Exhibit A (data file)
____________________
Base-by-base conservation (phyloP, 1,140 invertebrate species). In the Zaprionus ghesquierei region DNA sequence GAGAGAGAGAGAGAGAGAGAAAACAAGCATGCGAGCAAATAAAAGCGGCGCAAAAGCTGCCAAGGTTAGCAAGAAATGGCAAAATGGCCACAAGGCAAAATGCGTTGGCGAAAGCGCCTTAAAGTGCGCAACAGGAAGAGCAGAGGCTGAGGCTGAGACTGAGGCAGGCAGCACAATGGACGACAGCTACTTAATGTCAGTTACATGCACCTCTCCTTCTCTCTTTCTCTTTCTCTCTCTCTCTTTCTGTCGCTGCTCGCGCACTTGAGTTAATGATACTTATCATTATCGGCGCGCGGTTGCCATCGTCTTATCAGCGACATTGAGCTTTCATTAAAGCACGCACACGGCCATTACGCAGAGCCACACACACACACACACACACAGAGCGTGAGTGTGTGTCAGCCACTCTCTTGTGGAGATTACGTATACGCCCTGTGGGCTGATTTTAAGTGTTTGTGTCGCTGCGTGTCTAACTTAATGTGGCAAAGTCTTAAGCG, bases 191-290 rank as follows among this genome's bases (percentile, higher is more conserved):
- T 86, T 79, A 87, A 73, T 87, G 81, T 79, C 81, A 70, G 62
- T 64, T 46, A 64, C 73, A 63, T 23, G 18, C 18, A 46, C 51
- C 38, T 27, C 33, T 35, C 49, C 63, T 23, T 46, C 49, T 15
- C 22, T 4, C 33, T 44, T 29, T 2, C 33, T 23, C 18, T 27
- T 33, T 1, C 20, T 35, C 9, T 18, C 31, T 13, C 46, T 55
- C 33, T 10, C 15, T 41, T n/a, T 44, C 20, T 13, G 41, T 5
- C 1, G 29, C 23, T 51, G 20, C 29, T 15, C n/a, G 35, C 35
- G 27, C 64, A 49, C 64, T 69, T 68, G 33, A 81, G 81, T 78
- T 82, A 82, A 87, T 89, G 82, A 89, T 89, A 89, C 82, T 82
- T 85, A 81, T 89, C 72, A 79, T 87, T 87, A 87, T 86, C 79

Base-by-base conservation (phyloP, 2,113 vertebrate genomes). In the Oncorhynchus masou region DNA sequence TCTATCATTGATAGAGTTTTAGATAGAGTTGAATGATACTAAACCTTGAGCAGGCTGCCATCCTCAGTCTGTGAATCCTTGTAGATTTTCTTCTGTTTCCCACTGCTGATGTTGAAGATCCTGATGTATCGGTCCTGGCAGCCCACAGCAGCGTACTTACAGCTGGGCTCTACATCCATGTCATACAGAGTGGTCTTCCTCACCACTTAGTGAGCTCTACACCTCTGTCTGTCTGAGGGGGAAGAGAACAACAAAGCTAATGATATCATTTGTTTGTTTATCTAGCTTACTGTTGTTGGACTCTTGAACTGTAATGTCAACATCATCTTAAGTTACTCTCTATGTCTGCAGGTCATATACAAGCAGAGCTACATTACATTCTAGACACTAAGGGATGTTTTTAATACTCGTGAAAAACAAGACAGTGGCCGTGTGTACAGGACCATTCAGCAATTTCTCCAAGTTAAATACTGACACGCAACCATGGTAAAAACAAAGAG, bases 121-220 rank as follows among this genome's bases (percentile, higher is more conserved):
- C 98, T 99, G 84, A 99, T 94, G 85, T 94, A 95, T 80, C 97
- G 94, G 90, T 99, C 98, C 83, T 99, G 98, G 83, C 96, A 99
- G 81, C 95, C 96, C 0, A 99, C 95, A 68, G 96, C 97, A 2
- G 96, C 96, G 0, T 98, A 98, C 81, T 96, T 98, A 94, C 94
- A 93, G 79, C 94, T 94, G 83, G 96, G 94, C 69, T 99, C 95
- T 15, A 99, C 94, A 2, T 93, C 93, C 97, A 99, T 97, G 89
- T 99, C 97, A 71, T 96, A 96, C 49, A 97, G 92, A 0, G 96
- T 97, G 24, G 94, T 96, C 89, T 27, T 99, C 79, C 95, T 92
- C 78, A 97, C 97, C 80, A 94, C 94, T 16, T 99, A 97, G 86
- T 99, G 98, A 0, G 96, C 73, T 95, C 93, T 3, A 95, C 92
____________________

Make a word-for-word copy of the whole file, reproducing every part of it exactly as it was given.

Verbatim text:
Base-by-base conservation (phyloP, 1,140 invertebrate species). In the Zaprionus ghesquierei region DNA sequence GAGAGAGAGAGAGAGAGAGAAAACAAGCATGCGAGCAAATAAAAGCGGCGCAAAAGCTGCCAAGGTTAGCAAGAAATGGCAAAATGGCCACAAGGCAAAATGCGTTGGCGAAAGCGCCTTAAAGTGCGCAACAGGAAGAGCAGAGGCTGAGGCTGAGACTGAGGCAGGCAGCACAATGGACGACAGCTACTTAATGTCAGTTACATGCACCTCTCCTTCTCTCTTTCTCTTTCTCTCTCTCTCTTTCTGTCGCTGCTCGCGCACTTGAGTTAATGATACTTATCATTATCGGCGCGCGGTTGCCATCGTCTTATCAGCGACATTGAGCTTTCATTAAAGCACGCACACGGCCATTACGCAGAGCCACACACACACACACACACACAGAGCGTGAGTGTGTGTCAGCCACTCTCTTGTGGAGATTACGTATACGCCCTGTGGGCTGATTTTAAGTGTTTGTGTCGCTGCGTGTCTAACTTAATGTGGCAAAGTCTTAAGCG, bases 191-290 rank as follows among this genome's bases (percentile, higher is more conserved):
- T 86, T 79, A 87, A 73, T 87, G 81, T 79, C 81, A 70, G 62
- T 64, T 46, A 64, C 73, A 63, T 23, G 18, C 18, A 46, C 51
- C 38, T 27, C 33, T 35, C 49, C 63, T 23, T 46, C 49, T 15
- C 22, T 4, C 33, T 44, T 29, T 2, C 33, T 23, C 18, T 27
- T 33, T 1, C 20, T 35, C 9, T 18, C 31, T 13, C 46, T 55
- C 33, T 10, C 15, T 41, T n/a, T 44, C 20, T 13, G 41, T 5
- C 1, G 29, C 23, T 51, G 20, C 29, T 15, C n/a, G 35, C 35
- G 27, C 64, A 49, C 64, T 69, T 68, G 33, A 81, G 81, T 78
- T 82, A 82, A 87, T 89, G 82, A 89, T 89, A 89, C 82, T 82
- T 85, A 81, T 89, C 72, A 79, T 87, T 87, A 87, T 86, C 79

Base-by-base conservation (phyloP, 2,113 vertebrate genomes). In the Oncorhynchus masou region DNA sequence TCTATCATTGATAGAGTTTTAGATAGAGTTGAATGATACTAAACCTTGAGCAGGCTGCCATCCTCAGTCTGTGAATCCTTGTAGATTTTCTTCTGTTTCCCACTGCTGATGTTGAAGATCCTGATGTATCGGTCCTGGCAGCCCACAGCAGCGTACTTACAGCTGGGCTCTACATCCATGTCATACAGAGTGGTCTTCCTCACCACTTAGTGAGCTCTACACCTCTGTCTGTCTGAGGGGGAAGAGAACAACAAAGCTAATGATATCATTTGTTTGTTTATCTAGCTTACTGTTGTTGGACTCTTGAACTGTAATGTCAACATCATCTTAAGTTACTCTCTATGTCTGCAGGTCATATACAAGCAGAGCTACATTACATTCTAGACACTAAGGGATGTTTTTAATACTCGTGAAAAACAAGACAGTGGCCGTGTGTACAGGACCATTCAGCAATTTCTCCAAGTTAAATACTGACACGCAACCATGGTAAAAACAAAGAG, bases 121-220 rank as follows among this genome's bases (percentile, higher is more conserved):
- C 98, T 99, G 84, A 99, T 94, G 85, T 94, A 95, T 80, C 97
- G 94, G 90, T 99, C 98, C 83, T 99, G 98, G 83, C 96, A 99
- G 81, C 95, C 96, C 0, A 99, C 95, A 68, G 96, C 97, A 2
- G 96, C 96, G 0, T 98, A 98, C 81, T 96, T 98, A 94, C 94
- A 93, G 79, C 94, T 94, G 83, G 96, G 94, C 69, T 99, C 95
- T 15, A 99, C 94, A 2, T 93, C 93, C 97, A 99, T 97, G 89
- T 99, C 97, A 71, T 96, A 96, C 49, A 97, G 92, A 0, G 96
- T 97, G 24, G 94, T 96, C 89, T 27, T 99, C 79, C 95, T 92
- C 78, A 97, C 97, C 80, A 94, C 94, T 16, T 99, A 97, G 86
- T 99, G 98, A 0, G 96, C 73, T 95, C 93, T 3, A 95, C 92